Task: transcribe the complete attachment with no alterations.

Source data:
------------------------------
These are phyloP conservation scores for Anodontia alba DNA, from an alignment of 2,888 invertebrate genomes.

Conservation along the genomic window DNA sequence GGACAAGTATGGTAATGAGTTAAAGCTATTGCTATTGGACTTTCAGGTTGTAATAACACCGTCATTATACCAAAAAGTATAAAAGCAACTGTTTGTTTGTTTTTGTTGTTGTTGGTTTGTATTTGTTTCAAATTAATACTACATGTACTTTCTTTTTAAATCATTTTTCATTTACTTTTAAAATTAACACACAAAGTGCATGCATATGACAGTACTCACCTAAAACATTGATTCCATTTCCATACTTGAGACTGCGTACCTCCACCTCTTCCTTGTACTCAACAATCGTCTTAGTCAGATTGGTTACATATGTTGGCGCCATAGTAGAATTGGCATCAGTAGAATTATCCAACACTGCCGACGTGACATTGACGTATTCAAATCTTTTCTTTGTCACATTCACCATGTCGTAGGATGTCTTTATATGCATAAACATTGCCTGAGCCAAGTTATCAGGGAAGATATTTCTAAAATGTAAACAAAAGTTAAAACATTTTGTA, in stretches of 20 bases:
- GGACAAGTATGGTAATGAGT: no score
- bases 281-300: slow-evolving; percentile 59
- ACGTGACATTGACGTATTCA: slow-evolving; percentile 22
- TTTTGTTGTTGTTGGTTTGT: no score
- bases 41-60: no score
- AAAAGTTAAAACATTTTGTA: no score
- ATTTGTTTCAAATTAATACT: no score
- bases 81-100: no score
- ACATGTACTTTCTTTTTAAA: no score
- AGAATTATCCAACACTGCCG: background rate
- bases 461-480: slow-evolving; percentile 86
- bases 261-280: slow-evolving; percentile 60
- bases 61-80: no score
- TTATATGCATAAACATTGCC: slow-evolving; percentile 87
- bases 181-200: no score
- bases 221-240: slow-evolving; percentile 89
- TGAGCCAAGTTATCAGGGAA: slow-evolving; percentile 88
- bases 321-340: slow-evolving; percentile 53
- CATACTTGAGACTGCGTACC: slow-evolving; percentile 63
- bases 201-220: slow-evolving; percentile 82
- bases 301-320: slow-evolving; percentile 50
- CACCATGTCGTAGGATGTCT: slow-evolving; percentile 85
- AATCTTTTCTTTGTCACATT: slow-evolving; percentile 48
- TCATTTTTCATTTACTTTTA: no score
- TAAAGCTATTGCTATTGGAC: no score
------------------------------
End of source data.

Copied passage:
These are phyloP conservation scores for Anodontia alba DNA, from an alignment of 2,888 invertebrate genomes.

Conservation along the genomic window DNA sequence GGACAAGTATGGTAATGAGTTAAAGCTATTGCTATTGGACTTTCAGGTTGTAATAACACCGTCATTATACCAAAAAGTATAAAAGCAACTGTTTGTTTGTTTTTGTTGTTGTTGGTTTGTATTTGTTTCAAATTAATACTACATGTACTTTCTTTTTAAATCATTTTTCATTTACTTTTAAAATTAACACACAAAGTGCATGCATATGACAGTACTCACCTAAAACATTGATTCCATTTCCATACTTGAGACTGCGTACCTCCACCTCTTCCTTGTACTCAACAATCGTCTTAGTCAGATTGGTTACATATGTTGGCGCCATAGTAGAATTGGCATCAGTAGAATTATCCAACACTGCCGACGTGACATTGACGTATTCAAATCTTTTCTTTGTCACATTCACCATGTCGTAGGATGTCTTTATATGCATAAACATTGCCTGAGCCAAGTTATCAGGGAAGATATTTCTAAAATGTAAACAAAAGTTAAAACATTTTGTA, in stretches of 20 bases:
- GGACAAGTATGGTAATGAGT: no score
- bases 281-300: slow-evolving; percentile 59
- ACGTGACATTGACGTATTCA: slow-evolving; percentile 22
- TTTTGTTGTTGTTGGTTTGT: no score
- bases 41-60: no score
- AAAAGTTAAAACATTTTGTA: no score
- ATTTGTTTCAAATTAATACT: no score
- bases 81-100: no score
- ACATGTACTTTCTTTTTAAA: no score
- AGAATTATCCAACACTGCCG: background rate
- bases 461-480: slow-evolving; percentile 86
- bases 261-280: slow-evolving; percentile 60
- bases 61-80: no score
- TTATATGCATAAACATTGCC: slow-evolving; percentile 87
- bases 181-200: no score
- bases 221-240: slow-evolving; percentile 89
- TGAGCCAAGTTATCAGGGAA: slow-evolving; percentile 88
- bases 321-340: slow-evolving; percentile 53
- CATACTTGAGACTGCGTACC: slow-evolving; percentile 63
- bases 201-220: slow-evolving; percentile 82
- bases 301-320: slow-evolving; percentile 50
- CACCATGTCGTAGGATGTCT: slow-evolving; percentile 85
- AATCTTTTCTTTGTCACATT: slow-evolving; percentile 48
- TCATTTTTCATTTACTTTTA: no score
- TAAAGCTATTGCTATTGGAC: no score